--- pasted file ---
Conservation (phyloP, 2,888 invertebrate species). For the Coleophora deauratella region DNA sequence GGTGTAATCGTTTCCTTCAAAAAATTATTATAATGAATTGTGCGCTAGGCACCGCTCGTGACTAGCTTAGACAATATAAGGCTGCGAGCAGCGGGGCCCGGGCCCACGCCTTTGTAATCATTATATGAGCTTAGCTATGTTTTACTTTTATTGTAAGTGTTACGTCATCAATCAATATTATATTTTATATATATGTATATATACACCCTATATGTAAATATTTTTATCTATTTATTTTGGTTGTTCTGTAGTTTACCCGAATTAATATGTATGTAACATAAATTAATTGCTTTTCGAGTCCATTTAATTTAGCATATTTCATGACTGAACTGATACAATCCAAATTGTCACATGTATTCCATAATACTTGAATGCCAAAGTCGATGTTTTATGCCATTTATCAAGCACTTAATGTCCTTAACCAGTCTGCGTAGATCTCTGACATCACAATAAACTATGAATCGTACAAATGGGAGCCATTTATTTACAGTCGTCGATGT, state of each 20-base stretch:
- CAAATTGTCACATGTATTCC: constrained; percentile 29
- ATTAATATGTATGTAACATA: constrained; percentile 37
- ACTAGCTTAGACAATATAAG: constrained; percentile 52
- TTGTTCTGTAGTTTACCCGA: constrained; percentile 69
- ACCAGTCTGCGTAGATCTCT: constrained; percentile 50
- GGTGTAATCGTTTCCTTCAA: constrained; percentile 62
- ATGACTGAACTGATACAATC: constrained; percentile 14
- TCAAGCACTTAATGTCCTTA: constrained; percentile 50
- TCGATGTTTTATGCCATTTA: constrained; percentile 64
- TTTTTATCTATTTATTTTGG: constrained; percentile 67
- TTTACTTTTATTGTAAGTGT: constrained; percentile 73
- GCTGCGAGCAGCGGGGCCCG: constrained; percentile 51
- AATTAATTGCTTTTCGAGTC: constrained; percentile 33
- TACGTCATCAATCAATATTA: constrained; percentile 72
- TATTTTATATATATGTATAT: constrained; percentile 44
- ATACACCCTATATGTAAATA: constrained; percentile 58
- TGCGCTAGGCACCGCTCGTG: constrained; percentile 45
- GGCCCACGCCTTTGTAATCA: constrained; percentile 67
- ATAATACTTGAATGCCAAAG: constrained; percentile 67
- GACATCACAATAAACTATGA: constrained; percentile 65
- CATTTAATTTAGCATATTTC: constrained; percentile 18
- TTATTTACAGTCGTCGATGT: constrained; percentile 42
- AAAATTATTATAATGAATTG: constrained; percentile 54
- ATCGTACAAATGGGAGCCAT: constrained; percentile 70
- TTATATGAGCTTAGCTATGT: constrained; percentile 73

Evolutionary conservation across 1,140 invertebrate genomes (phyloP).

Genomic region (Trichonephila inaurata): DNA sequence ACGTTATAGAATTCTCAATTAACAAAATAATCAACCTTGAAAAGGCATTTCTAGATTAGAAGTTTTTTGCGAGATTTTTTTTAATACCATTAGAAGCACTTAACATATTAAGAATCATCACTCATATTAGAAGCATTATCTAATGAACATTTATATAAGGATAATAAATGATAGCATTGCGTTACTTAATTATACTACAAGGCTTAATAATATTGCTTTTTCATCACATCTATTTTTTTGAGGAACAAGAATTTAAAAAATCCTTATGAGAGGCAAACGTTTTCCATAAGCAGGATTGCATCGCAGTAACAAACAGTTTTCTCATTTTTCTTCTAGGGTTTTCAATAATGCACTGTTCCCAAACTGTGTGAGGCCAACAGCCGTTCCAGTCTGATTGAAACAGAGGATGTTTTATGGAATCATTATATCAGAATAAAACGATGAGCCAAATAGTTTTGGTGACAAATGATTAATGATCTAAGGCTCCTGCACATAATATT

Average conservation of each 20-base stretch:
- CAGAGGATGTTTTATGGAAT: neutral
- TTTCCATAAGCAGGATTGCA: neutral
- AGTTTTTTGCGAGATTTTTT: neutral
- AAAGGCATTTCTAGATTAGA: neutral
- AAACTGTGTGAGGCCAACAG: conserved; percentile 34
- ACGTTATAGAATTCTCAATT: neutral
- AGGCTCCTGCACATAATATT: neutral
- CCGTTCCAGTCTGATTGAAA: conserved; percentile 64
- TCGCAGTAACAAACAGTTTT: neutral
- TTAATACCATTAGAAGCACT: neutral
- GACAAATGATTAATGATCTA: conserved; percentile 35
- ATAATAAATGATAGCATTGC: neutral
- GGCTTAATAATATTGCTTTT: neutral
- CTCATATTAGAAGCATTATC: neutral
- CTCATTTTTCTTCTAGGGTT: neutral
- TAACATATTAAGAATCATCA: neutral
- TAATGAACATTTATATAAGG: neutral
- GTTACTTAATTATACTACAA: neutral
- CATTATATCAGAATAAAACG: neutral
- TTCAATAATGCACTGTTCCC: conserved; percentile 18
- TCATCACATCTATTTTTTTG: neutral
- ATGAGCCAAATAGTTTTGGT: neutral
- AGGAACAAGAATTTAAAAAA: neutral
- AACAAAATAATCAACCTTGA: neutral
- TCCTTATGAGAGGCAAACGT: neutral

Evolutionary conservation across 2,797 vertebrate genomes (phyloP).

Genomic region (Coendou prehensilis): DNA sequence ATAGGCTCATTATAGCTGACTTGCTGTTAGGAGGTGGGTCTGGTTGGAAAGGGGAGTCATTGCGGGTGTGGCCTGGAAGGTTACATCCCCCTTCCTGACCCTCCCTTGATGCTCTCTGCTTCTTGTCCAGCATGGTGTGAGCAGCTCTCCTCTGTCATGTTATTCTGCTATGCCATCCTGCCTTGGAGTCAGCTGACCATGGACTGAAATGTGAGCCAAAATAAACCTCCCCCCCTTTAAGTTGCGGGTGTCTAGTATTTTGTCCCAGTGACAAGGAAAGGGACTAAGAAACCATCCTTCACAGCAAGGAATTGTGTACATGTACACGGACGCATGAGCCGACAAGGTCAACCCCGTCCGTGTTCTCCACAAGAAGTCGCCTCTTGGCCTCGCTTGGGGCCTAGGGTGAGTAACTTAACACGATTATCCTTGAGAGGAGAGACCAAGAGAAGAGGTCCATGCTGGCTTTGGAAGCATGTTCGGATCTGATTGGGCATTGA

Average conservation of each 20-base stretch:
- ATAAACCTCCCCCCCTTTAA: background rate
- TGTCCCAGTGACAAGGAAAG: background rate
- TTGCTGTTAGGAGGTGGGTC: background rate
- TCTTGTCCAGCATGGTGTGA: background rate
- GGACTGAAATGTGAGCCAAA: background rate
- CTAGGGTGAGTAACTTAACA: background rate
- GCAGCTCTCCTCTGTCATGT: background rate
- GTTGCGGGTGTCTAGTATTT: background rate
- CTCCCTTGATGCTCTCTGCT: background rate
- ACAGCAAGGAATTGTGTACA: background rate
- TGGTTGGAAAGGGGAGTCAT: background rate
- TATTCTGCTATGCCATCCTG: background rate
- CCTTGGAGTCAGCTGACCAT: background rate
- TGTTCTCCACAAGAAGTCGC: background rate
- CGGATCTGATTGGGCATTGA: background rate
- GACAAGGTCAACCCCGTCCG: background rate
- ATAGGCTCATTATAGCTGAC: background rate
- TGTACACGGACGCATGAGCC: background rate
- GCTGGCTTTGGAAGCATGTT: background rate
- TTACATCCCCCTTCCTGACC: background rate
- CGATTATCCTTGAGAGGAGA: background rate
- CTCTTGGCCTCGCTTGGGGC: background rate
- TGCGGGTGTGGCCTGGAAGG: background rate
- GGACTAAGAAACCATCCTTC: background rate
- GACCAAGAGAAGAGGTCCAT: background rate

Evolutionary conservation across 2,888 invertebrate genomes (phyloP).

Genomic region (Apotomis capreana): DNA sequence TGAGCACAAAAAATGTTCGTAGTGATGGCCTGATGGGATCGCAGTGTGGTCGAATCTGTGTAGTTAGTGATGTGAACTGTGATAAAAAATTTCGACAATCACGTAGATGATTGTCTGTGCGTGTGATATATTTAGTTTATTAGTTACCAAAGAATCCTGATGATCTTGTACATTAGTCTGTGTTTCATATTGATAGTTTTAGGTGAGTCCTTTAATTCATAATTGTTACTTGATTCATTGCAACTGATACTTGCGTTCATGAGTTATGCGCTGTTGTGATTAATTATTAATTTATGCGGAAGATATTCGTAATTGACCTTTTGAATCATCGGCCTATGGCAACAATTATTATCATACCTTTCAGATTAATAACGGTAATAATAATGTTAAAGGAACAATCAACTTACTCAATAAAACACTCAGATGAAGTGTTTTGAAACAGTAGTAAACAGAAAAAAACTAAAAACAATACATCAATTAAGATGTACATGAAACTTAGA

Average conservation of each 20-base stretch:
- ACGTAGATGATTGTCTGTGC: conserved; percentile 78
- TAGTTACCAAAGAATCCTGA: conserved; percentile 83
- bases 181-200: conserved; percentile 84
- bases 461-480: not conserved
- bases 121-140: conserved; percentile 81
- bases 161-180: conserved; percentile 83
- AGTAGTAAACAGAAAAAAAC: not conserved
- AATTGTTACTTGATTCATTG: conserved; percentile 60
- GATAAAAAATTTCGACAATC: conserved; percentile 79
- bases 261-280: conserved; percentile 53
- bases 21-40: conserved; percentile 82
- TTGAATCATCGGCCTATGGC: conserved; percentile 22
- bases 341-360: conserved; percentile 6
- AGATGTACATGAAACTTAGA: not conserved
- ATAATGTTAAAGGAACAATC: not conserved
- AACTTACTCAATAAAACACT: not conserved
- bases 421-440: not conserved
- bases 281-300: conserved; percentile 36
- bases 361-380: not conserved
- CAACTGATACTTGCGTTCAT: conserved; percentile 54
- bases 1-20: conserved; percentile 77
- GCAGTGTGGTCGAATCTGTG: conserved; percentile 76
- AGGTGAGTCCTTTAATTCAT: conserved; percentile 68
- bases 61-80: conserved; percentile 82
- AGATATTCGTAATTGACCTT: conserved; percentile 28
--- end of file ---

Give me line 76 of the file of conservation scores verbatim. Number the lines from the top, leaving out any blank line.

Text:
- GCTGGCTTTGGAAGCATGTT: background rate